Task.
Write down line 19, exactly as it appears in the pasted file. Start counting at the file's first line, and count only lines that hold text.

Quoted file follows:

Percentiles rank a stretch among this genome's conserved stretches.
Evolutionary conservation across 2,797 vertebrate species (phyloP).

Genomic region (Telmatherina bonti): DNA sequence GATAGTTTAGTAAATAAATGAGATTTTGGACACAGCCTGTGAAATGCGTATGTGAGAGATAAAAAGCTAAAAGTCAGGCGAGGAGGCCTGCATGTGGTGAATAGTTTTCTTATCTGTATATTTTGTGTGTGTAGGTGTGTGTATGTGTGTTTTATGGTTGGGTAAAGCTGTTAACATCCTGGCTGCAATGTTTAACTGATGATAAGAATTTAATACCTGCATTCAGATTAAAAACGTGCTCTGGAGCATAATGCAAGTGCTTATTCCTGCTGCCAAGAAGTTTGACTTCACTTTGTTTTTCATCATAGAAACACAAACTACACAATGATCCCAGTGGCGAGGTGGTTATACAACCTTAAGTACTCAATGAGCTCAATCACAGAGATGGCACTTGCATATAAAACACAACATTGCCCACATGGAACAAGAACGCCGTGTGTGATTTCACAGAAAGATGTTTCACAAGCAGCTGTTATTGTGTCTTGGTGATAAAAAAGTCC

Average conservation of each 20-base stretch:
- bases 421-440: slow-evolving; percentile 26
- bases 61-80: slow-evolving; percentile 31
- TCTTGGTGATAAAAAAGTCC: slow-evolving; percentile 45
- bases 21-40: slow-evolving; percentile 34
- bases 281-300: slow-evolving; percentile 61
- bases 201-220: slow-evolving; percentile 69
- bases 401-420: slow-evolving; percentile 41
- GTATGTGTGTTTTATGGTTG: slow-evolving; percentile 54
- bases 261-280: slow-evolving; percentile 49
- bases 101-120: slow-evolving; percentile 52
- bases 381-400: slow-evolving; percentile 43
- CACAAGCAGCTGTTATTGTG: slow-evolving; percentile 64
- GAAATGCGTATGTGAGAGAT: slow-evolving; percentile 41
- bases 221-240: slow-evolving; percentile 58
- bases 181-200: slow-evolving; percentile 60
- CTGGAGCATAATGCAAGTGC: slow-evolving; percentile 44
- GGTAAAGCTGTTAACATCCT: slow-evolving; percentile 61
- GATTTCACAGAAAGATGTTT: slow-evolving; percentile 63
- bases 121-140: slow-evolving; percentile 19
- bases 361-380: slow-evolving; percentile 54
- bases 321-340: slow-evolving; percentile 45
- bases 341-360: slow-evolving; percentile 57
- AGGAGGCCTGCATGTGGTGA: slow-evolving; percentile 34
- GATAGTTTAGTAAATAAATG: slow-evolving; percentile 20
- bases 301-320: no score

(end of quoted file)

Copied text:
- bases 181-200: slow-evolving; percentile 60